After 28 years, the sequel to Disney's Tron is finally upon us. Tron Legacy, produced by the original movie's director Steven Lisberger and directed by newcomer Joseph Kosinski, had a unique problem. Tron had a connection to the computer and gaming lore of the late 70s and early 80s, with its simple vector graphics and sounds. The home computer for the consumer was still rare. The general public had very little clue on how computers work. The World Wide Web is still almost a decade away. How can one create a modern sequel to a movie based on anachronistic world view of technology?
Very simple. Just build upon the even more fantastic elements of the first movie and move on from there.
SPOILERS BEYOND! SPOILERS!
Inception is by far one of the most enjoyable science fiction movies in recent memory.
I went in cold, save for information gleaned from the trailers. I knew it was a heist movie where characters try to steal information from their marks via shared dreams. What I got was a story that was surprisingly not convoluted, where exposition - all the "if / then explanation" - was delivered in advance and easily understood.
What was explained was still pretty fantastic, and when the fantastic occurs onscreen it takes your breath away.
Spoilers to follow! SPOILERS!
One might be tempted to review Toy Story 3 as such: “The toys from Andy’s room return in the third installment of Toy Story for another wondrous adventure for the children, reuniting the voice talents of Tom Hanks as Sheriff Woody, Tim Allen as Buzz Lightyear, Don Rickles as Mr. Potato Head, the Grand Nagus Vizzini as Rex the Tyrannosaur, Major Derlin as Hamm and the ghost of Jim Varney as Slinky Dog”.
But movie is far more than that. It’s a perfect bookend for the trilogy, dramatically and visually. It’s been 10 years since the first movie and Andy’s all grown up and is ready to move out to college. All his belongings are going to be either stored in the attic or thrown away. Andy has decided to store his remaining toys in the attic, much to everyone’s relief.
It wouldn’t be the great and fun life they had before, but at least they would have each other until the end.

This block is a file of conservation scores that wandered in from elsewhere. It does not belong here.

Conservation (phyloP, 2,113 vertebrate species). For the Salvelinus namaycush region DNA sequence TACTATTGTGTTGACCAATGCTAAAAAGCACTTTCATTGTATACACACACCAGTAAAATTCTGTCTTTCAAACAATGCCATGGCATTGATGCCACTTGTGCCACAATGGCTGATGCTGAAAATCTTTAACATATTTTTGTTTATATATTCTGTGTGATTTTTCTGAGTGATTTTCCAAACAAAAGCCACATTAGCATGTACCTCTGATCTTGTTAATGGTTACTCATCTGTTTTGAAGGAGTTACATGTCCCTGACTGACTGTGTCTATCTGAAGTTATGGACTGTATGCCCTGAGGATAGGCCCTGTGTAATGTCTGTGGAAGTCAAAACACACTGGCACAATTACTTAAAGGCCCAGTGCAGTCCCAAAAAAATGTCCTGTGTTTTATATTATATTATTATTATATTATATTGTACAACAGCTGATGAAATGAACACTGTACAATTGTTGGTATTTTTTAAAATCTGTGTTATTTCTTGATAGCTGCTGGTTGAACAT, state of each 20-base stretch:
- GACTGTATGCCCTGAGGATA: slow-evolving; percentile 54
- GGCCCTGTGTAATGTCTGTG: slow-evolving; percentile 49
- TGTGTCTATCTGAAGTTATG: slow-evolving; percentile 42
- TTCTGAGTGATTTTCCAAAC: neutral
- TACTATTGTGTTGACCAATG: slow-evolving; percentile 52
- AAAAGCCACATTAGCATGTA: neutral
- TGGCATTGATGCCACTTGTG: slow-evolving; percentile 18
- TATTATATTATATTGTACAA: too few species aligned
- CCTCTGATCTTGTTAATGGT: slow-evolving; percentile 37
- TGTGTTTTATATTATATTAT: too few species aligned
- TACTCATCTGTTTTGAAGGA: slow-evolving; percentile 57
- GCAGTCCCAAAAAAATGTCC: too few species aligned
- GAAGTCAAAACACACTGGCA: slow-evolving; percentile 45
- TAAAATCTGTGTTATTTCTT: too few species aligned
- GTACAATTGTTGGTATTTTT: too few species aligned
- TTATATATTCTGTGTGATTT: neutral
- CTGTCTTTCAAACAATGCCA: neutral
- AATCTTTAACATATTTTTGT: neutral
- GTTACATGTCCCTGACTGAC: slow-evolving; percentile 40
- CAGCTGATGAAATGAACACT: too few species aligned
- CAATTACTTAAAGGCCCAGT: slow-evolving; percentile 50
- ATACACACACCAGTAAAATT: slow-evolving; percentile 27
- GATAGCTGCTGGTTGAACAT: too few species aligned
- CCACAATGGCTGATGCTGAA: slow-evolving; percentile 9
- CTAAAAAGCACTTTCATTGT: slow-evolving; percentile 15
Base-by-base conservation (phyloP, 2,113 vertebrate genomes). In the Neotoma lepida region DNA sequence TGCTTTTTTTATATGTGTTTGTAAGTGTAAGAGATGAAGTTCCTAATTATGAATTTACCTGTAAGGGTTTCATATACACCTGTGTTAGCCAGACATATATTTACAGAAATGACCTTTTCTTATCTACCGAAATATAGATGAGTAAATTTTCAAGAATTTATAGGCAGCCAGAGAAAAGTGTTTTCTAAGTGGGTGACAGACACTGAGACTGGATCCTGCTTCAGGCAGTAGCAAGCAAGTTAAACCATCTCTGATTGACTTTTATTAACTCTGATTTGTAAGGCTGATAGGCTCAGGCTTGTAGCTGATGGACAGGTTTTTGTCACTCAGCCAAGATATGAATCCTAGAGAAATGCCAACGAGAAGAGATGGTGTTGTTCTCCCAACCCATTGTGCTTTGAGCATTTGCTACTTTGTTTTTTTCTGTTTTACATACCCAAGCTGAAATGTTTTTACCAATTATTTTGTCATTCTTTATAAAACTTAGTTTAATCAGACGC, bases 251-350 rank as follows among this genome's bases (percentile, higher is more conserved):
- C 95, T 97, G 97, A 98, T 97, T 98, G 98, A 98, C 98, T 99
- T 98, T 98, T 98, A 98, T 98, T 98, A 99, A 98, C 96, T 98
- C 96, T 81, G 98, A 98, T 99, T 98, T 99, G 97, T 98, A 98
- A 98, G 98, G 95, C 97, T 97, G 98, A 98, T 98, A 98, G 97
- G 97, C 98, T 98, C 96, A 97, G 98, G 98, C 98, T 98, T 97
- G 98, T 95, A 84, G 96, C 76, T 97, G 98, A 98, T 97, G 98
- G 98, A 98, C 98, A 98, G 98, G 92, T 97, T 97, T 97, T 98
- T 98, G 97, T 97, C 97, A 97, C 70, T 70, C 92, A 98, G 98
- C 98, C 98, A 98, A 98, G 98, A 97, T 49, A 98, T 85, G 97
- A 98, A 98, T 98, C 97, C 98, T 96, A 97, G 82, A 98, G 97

Tony Stark is back on the big screen again in Iron Man 2. And this time he's brought more friends as well as enemies.
General thoughts about it after watching it last Thursday: Another awesome movie which Robert Downey Jr. starred as Tony Stark, but also allowed every character to shine. No one was wasted.
The story is much more complex, which I guess made it more difficult for the filmmakers to make a tighter movie like the first one. But excellent performances around and a much more epic final battle (that made the first movie's a little two-round bout) made up for it. As per the first movie, unlike most modern superhero movies no one dresses in black and broods like a 16-year-old. Maybe, they find themselves in deep thought for a bit, but after the apparently-therapeutical "engineering montage" everyone's happy and eager to fly and blow crap up.
And now we move on to spoiler territory with a point-by-point review.SPOILER ALERT, YES?
A gigantic spaceship appears in the skies above Johannesburg 28 years ago. A million starving insectoid sapients are found in the ship, and ferried groundside. Now, a guarded slum area called District 9 exists in Johannesburg that tries to keep these alien "prawns" away from humans, while the Multinational United (MNU) administrates District 9 as it attempts to pry secrets of alien technology from the dumb prawns for profit.